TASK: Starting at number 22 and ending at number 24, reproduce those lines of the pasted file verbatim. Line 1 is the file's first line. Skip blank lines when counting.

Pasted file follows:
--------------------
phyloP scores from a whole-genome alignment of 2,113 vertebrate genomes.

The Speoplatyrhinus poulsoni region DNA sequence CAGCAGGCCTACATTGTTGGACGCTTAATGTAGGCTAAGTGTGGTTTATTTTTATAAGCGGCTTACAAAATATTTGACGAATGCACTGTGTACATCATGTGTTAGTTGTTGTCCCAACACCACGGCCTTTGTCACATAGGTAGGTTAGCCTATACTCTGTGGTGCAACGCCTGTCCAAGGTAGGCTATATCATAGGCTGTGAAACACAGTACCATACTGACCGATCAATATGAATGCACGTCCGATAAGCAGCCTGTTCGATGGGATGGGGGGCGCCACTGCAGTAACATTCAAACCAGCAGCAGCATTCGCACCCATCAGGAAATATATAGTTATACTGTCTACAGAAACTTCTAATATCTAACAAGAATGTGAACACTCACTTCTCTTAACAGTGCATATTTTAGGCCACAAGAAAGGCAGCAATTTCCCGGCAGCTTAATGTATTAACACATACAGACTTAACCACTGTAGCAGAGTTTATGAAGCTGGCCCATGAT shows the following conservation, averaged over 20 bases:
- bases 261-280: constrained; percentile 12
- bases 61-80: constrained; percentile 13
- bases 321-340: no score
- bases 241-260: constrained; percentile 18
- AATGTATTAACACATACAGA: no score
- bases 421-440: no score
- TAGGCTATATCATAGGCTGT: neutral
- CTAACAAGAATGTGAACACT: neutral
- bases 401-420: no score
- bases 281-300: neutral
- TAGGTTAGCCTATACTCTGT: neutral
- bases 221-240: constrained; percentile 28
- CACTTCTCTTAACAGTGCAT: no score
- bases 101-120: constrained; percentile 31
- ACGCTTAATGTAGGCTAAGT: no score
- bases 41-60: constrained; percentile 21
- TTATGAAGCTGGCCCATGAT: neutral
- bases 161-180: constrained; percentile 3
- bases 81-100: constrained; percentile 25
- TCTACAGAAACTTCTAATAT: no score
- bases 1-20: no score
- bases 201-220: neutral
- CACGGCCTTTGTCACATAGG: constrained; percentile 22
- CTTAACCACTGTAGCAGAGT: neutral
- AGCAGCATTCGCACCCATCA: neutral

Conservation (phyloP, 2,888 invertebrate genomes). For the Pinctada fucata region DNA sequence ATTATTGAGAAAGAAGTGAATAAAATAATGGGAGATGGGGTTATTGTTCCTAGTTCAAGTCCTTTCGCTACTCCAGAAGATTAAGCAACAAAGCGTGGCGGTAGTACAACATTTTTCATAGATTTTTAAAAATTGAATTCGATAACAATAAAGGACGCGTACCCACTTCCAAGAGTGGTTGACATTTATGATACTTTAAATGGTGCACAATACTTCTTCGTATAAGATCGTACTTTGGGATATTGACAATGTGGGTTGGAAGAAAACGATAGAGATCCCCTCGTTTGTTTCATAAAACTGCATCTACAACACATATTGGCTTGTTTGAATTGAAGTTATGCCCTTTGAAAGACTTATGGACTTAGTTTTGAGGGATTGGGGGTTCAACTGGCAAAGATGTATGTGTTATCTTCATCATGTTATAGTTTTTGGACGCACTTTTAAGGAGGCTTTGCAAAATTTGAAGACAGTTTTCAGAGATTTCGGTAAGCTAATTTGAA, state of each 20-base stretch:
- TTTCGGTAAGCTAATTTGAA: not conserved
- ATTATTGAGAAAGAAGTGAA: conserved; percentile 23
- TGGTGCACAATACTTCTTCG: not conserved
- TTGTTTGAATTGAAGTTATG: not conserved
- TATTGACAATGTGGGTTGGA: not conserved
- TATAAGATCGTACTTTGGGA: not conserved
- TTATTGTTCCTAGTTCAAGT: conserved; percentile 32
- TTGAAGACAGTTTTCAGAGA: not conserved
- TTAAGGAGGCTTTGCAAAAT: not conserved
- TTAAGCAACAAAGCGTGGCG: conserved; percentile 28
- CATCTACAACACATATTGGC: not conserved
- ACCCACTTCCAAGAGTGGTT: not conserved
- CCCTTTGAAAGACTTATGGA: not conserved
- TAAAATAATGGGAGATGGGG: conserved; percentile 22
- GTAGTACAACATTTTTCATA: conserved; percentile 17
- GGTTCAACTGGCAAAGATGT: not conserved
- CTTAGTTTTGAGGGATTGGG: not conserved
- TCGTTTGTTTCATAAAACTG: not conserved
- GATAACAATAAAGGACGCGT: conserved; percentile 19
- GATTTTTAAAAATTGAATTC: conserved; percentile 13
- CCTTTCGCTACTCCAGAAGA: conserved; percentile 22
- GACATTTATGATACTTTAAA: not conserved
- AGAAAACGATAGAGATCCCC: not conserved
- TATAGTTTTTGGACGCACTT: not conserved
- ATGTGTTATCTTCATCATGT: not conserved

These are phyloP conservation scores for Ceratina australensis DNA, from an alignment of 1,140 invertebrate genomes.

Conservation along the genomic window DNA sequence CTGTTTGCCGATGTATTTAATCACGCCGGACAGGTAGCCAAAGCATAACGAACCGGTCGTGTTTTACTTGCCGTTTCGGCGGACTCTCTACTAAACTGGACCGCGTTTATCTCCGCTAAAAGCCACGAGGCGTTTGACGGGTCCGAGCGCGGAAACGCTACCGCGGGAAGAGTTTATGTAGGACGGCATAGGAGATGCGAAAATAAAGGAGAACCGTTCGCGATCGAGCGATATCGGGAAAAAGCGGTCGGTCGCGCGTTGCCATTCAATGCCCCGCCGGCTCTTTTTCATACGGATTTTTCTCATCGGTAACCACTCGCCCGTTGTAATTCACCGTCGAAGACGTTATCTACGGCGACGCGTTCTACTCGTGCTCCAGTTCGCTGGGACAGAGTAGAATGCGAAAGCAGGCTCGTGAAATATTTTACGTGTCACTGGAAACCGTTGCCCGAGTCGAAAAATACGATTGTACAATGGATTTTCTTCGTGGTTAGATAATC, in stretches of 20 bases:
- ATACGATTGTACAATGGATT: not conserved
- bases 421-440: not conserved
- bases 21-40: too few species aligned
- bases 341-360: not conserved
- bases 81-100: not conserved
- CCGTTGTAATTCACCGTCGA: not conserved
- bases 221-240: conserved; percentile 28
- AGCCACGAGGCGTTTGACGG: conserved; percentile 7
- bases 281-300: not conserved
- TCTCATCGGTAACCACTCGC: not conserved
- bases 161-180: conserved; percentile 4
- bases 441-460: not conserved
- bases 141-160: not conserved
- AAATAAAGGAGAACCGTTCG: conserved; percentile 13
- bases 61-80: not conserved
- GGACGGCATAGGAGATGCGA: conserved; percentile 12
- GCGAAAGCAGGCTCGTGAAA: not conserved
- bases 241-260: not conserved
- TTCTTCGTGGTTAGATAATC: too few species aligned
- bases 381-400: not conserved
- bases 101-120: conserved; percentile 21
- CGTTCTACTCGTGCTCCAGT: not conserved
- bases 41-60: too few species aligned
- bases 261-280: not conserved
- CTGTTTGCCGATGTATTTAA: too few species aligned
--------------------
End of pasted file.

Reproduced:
- TCTACAGAAACTTCTAATAT: no score
- bases 1-20: no score
- bases 201-220: neutral